• Grains are hollowed out.
  • It attacks both in fields and stores.
  • In stored bulk grain, infestation remains confined to upper 30 cms depth only.
  • Caterpillar enters the grain through crack or abrasion on grain.
  • It feeds inside and remains in a single grain only.

Identification of the pest

  • Egg - White eggs on the surface of damp grains in stores or fields, which soon become red.
  • Larva - White with yellow head.
  • Pupa - Pupates in cocoon inside the grain.
  • Adult - Dirty yellowish brown with narrow pointed wings completely folded over back in a sloping manner.
Larva Adult
5. Pulse beetle: Callosobruchus chinensis, C. maculatus

Host range: All whole pulses, beans and grams. 
Symptoms of damage

  • Grubs eat up the grain kernel and make a cavity.
  • Adults come out making exit holes.

Identification of the pest

  • Egg - Laid singly, glued to the surface of the pod (in fields) or on grains (in stores). Fresh eggs are translucent, orange cream in colour, changing to greyish white with age.
  • Grub - Fleshy, curved, creamy white in colour with black mouth parts.
  • Pupa - Pupation takes place in a pupal cell prepared beneath the seed coat.  
  • Brownish grey beetle with characteristic elevated ivory like spots near the middle of the dorsal side.
  • It is small, short, and active with long conspicuous serrate antenna.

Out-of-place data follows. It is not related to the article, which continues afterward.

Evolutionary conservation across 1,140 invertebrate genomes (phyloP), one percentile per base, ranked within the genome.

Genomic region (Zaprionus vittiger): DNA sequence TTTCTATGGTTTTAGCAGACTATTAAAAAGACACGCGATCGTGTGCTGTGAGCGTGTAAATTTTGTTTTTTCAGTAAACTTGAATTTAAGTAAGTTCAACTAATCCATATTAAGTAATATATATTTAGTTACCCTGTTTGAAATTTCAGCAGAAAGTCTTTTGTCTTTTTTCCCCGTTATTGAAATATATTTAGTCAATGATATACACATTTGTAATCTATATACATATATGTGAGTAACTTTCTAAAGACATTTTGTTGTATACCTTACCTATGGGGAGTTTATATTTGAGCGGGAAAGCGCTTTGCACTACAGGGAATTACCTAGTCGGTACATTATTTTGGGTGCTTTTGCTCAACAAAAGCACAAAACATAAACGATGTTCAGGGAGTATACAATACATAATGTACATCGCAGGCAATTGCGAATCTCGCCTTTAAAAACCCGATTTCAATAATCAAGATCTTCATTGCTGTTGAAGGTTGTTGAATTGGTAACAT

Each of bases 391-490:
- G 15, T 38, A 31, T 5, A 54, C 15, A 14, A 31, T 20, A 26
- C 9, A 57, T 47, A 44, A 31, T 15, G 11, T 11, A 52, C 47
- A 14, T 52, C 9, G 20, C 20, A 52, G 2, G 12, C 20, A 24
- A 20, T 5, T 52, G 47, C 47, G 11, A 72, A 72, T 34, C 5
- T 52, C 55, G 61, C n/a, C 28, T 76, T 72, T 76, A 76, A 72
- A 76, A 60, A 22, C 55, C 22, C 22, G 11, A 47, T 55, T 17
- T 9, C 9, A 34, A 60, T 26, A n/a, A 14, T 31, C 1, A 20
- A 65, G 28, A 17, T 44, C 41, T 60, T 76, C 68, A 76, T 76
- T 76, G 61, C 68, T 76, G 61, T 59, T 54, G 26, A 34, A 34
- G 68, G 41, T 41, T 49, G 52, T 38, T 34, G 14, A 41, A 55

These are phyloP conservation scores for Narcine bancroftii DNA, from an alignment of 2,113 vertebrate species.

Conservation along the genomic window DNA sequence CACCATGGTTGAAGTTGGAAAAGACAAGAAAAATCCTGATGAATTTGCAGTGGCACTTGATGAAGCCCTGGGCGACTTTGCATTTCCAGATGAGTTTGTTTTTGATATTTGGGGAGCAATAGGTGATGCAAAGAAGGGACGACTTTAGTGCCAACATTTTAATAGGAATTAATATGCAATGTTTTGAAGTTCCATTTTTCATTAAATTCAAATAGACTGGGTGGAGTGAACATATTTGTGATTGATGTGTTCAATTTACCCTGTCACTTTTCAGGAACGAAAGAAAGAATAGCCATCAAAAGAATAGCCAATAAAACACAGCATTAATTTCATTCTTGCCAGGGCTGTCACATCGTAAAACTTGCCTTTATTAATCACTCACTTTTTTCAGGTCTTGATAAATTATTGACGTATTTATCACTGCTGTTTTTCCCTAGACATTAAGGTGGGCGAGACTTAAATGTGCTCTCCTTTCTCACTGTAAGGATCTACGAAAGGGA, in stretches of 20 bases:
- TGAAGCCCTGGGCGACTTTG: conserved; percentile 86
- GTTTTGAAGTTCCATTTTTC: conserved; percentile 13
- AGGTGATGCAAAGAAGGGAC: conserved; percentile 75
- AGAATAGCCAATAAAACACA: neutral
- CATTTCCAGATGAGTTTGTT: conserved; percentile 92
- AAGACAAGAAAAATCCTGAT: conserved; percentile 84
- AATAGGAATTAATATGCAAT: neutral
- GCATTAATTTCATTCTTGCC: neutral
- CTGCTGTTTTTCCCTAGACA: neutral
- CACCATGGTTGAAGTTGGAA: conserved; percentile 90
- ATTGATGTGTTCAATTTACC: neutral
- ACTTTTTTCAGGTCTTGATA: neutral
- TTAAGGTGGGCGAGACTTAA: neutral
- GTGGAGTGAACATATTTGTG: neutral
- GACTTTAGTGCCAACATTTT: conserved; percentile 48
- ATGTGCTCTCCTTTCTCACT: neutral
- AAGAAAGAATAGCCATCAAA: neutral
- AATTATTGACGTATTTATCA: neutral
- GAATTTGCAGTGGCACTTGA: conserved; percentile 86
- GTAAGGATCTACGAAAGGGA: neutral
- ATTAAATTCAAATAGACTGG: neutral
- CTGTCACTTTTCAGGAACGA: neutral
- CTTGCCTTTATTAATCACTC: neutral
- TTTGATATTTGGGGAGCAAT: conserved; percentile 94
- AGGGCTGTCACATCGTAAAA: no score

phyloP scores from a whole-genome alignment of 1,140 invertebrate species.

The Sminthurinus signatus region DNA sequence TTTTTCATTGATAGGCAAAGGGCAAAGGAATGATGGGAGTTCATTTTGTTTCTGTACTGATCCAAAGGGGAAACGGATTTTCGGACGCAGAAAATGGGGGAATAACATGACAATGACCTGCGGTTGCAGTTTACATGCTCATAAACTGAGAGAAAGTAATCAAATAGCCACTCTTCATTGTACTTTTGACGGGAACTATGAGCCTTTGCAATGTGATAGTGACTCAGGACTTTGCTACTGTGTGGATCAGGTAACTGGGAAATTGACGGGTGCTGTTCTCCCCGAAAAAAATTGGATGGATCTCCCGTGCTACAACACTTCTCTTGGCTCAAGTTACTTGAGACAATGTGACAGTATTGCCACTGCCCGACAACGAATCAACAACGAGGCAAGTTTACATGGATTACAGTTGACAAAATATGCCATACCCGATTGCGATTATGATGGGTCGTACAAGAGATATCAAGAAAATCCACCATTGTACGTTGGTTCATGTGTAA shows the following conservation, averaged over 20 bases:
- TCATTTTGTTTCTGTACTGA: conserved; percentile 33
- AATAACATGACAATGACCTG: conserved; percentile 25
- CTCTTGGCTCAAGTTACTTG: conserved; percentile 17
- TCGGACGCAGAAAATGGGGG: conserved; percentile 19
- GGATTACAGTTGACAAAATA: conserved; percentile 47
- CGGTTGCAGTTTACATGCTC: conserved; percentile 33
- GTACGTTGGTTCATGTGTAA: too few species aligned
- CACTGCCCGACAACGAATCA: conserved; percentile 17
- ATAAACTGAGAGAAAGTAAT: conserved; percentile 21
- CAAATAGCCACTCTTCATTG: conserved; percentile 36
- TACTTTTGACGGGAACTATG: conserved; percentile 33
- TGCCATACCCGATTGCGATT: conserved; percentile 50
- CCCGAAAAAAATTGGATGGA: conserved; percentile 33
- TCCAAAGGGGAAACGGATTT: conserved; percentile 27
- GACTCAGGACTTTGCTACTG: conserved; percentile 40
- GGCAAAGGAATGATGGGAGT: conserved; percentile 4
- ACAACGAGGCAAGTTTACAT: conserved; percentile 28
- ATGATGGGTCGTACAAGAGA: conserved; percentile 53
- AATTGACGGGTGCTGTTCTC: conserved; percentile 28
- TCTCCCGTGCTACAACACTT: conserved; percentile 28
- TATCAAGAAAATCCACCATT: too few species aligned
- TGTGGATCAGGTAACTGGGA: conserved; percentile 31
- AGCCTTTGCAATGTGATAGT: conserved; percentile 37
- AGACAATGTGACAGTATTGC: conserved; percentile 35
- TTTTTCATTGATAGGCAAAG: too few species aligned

• Elytra do not cover the abdomen completely, which is called as pygidium.
  • Adults are short lived, it is harmless and do not feed on storage produce at all
Egg Pupa Adult
6. Tamarind/Peanut bruchid: Caryedon serratus 
Symptoms of damage
  • Grub causes the damage.
  • Circular hole on fruits and seeds of tamarind both in tree and storage.
Identification of the pest
  • Adult: Small grey coloured beetle.

Identification of the pest

  • Egg - Laid singly, glued to the surface of the pod (in fields) or on grains (in stores). Fresh eggs are translucent, orange cream in colour, changing to greyish white with age.
  • Grub - Fleshy, curved, creamy white in colour with black mouth parts.
  • Pupa - Pupation takes place in a pupal cell prepared beneath the seed coat.  
  • Brownish grey beetle with characteristic elevated ivory like spots near the middle of the dorsal side.
  • It is small, short, and active with long conspicuous serrate antenna.
  • Elytra do not cover the abdomen completely, which is called as pygidium.
  • Adults are short lived, it is harmless and do not feed on storage produce at all
Egg Pupa Larva Adult
7. Cigarette beetle: Lasioderma sericorne